Joseph BESONG BESONG

Mechanisms for Quality Assurance of Universities in Cameroon

This paper takes a perspective look at the evolution of universities in Cameroon and the recent orientation of deregulation as it affects quality assurance in Cameroonian universities. The paper having identified these flaws attempted to elucidate the meaning of mechanism for Quality assurance in the face of deregulation. The regulatory mechanisms identified by this paper include inter- alia, appropriate scrutiny of new programmes, relying on impartial advise of examiners. Using the state law NO.98/004 of 1998 to compliment the efforts of internal school administration and above all opening linkages between universities and relating universities education in the World of science and technology. This paper does not only enhance quality assurance but also builds the idea of economic growth and development.
JEL ClassificationM50, M54

Full Article

1. Introduction

The idea of deregulation of education especially at the universities level in Cameroon has made issue of quality, whether it is apt or possible. Deregulation entails the private sector initiative in the ownership and management of education in Cameroon. It would be due to economic orientation that there appears to be a proliferation of universities and other allied schools, for example, the approval granted to multiple proprietors to own and manage universities. This idea is also correct and consistent with the global phenomena.

The task hitherto is how does the State Education System ensure quality assurance? What mechanisms could bring about this assurance? Is quality assurance itself possible in the midst of these complex institutions that are established? These questions, though rhetorical, could form the basis of the need of quality assurance in tertiary educational system in Cameroon.

The Cameroon population will continue to increase at a high youthful rate and the illiteracy rate still remains high. Children who have no access to primary and/or secondary education will grow up having more than their counterparts who succeed in having a minimum of high quality secondary education. This is even the very reason which makes the idea appropriate but the Republic of Cameroon’s Guidelines for Education (1998) and the National Board as well as  National Advisory Council on  Education for Universities and Higher Teachers’ Training Colleges should intensify their functions of supervising the standards in these schools  in the categories listed above (Fagbmiye, 2004).

The establishment of the National Advisory Council in 1998 as a Cabinet Advisory Body should acquire a regulatory Status as found in the Law NO. 98/004 of April 1998. The Forum (National Advisory Council) should have organs that carry out the tasks of coordinating the orderly development of the Cameroon University system including its academic programs, physical facilities, fiscal control and maintenance of academic Standards vide Decree NO.98/004 which indicates that the State Government is responsible for the establishment of universities as it deems necessary in every part of the State and Teachers’ Training Colleges, both conventional  and technical, to bridge the gap of unemployment nation-wide. The country has about ten State owned universities with allied institutions which appear to have slight differences in their curricular. This may make quality assurance impossible.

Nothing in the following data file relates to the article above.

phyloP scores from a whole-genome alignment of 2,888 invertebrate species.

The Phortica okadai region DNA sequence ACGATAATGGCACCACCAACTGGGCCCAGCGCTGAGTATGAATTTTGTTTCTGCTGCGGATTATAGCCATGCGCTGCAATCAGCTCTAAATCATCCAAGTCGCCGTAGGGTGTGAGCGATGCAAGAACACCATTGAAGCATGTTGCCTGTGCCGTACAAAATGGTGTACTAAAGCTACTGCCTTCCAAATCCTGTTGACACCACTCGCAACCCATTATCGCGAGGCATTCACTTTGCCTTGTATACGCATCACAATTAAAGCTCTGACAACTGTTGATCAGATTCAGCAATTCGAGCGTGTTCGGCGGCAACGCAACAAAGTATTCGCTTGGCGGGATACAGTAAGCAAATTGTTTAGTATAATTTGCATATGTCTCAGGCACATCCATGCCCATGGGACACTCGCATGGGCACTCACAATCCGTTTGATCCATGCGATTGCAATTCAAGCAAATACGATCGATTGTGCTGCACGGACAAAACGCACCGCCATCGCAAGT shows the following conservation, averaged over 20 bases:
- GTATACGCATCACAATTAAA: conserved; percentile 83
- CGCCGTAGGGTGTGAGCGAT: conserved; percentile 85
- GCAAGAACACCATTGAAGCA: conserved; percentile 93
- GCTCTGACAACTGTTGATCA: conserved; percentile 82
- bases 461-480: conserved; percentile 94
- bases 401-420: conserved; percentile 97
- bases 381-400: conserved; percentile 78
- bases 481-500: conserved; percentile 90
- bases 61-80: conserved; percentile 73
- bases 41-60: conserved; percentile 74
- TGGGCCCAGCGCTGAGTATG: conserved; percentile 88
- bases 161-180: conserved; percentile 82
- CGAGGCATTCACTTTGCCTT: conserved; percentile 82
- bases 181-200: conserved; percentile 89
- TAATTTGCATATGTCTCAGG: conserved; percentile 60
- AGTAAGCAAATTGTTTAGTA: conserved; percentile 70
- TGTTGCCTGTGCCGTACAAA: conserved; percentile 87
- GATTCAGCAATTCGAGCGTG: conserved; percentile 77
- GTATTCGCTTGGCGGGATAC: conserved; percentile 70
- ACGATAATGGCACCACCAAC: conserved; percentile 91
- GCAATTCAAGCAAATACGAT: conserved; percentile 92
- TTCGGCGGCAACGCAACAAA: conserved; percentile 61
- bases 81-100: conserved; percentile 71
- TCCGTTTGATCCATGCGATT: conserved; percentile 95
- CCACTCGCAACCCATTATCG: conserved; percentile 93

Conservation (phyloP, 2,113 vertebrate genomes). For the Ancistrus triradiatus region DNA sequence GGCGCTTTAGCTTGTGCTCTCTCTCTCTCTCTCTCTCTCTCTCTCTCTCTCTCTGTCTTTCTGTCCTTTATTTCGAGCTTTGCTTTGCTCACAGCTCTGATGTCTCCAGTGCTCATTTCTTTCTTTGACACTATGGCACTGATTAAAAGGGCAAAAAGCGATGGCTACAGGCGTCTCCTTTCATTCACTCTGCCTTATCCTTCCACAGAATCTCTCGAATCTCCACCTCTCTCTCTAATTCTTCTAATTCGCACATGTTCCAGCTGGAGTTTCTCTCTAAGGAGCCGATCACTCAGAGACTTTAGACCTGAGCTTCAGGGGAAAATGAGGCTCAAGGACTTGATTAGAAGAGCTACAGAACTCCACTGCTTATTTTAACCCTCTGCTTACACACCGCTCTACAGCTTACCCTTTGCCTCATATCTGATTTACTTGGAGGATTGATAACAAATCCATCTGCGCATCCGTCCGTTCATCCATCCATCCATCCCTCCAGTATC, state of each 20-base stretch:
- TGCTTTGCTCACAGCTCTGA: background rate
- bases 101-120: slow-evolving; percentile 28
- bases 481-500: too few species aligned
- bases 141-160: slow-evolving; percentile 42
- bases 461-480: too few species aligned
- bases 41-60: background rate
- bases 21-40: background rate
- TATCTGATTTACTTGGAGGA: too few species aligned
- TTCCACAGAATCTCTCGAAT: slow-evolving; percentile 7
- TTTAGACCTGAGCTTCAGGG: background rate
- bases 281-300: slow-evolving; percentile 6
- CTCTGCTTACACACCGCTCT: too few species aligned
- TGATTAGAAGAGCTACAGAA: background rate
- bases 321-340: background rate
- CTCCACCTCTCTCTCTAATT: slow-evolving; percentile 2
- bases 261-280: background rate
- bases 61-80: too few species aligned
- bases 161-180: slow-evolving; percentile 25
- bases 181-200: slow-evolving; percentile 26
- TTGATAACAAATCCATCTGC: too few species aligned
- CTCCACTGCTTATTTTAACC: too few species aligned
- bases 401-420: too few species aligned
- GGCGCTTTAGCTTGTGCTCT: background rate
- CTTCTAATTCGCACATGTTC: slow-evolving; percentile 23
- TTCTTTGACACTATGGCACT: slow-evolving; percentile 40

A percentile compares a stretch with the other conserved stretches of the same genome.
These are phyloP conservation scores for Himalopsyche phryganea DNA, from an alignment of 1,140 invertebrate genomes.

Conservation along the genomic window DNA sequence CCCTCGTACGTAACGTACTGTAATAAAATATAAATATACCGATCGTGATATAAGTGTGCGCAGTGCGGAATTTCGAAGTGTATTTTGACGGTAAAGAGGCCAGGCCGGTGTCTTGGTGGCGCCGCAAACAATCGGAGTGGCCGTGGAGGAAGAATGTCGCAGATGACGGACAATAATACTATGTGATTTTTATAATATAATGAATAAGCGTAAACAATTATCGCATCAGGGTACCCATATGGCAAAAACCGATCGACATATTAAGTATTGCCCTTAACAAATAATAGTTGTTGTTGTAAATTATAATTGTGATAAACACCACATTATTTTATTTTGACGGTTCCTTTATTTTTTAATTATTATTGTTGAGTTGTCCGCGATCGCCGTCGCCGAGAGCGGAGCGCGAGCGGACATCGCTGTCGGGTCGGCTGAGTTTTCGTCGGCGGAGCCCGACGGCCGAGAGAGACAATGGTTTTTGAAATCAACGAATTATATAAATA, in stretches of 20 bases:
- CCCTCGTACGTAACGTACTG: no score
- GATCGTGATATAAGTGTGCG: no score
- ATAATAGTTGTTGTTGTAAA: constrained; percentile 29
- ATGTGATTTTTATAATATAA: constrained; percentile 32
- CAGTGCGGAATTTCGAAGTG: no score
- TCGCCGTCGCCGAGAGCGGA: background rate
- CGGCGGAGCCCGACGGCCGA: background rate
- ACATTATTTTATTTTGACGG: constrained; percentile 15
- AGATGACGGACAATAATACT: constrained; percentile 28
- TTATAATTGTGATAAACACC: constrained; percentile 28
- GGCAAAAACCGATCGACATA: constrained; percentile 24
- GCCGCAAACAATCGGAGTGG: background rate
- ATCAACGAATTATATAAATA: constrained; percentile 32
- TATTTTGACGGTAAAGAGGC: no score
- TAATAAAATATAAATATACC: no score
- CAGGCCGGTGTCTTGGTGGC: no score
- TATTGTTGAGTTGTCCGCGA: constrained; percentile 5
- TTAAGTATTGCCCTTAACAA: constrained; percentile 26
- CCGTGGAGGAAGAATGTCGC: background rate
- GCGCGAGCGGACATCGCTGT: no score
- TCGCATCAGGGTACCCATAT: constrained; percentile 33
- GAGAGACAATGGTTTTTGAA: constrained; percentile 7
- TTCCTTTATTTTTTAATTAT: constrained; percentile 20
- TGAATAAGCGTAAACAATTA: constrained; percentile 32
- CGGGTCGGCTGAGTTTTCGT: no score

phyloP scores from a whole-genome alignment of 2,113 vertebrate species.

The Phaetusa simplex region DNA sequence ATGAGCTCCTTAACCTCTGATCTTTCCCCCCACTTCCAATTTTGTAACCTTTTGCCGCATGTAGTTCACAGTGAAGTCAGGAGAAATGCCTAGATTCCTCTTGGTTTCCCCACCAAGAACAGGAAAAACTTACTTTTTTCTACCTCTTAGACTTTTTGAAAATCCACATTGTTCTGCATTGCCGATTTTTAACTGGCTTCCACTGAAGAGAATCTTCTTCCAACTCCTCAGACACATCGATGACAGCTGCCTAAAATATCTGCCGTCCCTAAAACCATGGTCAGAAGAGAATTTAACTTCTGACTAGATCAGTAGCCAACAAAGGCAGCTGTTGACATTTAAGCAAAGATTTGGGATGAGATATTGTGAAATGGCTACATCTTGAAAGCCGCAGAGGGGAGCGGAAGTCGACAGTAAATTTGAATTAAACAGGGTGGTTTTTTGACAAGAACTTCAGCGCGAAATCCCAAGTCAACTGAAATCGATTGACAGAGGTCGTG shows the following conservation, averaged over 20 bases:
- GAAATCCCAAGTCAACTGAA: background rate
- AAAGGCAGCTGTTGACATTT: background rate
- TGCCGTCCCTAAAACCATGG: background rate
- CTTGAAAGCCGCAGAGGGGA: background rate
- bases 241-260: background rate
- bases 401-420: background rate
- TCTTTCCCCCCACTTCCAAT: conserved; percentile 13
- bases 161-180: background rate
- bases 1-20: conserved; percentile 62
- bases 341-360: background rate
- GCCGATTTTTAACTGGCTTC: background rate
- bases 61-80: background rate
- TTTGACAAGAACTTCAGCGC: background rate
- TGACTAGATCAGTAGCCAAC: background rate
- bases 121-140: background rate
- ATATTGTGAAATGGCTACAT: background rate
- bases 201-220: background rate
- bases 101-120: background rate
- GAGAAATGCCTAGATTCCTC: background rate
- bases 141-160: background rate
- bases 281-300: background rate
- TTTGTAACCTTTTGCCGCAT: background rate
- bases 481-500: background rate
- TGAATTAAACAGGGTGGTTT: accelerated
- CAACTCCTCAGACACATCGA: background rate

The government grip on education may not be entirely healthy since it constitutes the judge and the jury. Regulations and conditions imposed on private university owners are very stringent, yet government itself cannot meet those stringent measures or conditions in public institutions run by it (Faagbamiye, 2004). It thus seems inappropriate that government should deregulate the sector and thus restrict its role to funding, regulating and monitoring to ensure that quality assurance is maintained.

In terms of examining the mechanisms for quality assurance in Cameroon universities, the following terms need further explanation:

  1. Assurance: This denotes a concrete statement about an event that will certainly happen or occur particularly when there has been doubt. It implies guarantee or promise of fulfillment of a happening (Turnbull, 2013). Relating to this study it portrays that there are some conditions that will be fulfilled (i.e. mechanisms) to achieve quality education in Cameroon’s universities.
  2. Deregulation: This refers to passive, to free trade or to business activity which a nation enactment or law approves (Turnbull, 2013). For instance, Guidelines for Education, Law NO.98/004 of April 1998 part (2), paragraph one states that “formulation and implementation of Education shall be the responsibility of State Government, Regional, local authorities, families as well as public and private institutions” (Republic of Cameroon, 1998 p.5). Connotatively, this is relevant in this study.
  3. Mechanism: According to Joanna Turnbull (2013), mechanism is a set of moving parts in performing a task. It implies the method or a system for achieving success. Relating to this study, it shows that there are factors or principles if followed systematically will yield a higher or excellent achievement in university education in Cameroon.
  4. Quality: This word means standard of something if compared to other things of similar magnitude. It denotes how good or poor/bad a thing is. In other words, it shows goods of top or higher quality (Turnbull, 2013). Relatively, it is the desire of researcher to see that if the mechanisms would yield the desired aims or goals of Cameroon education.

2. The Concept of Quality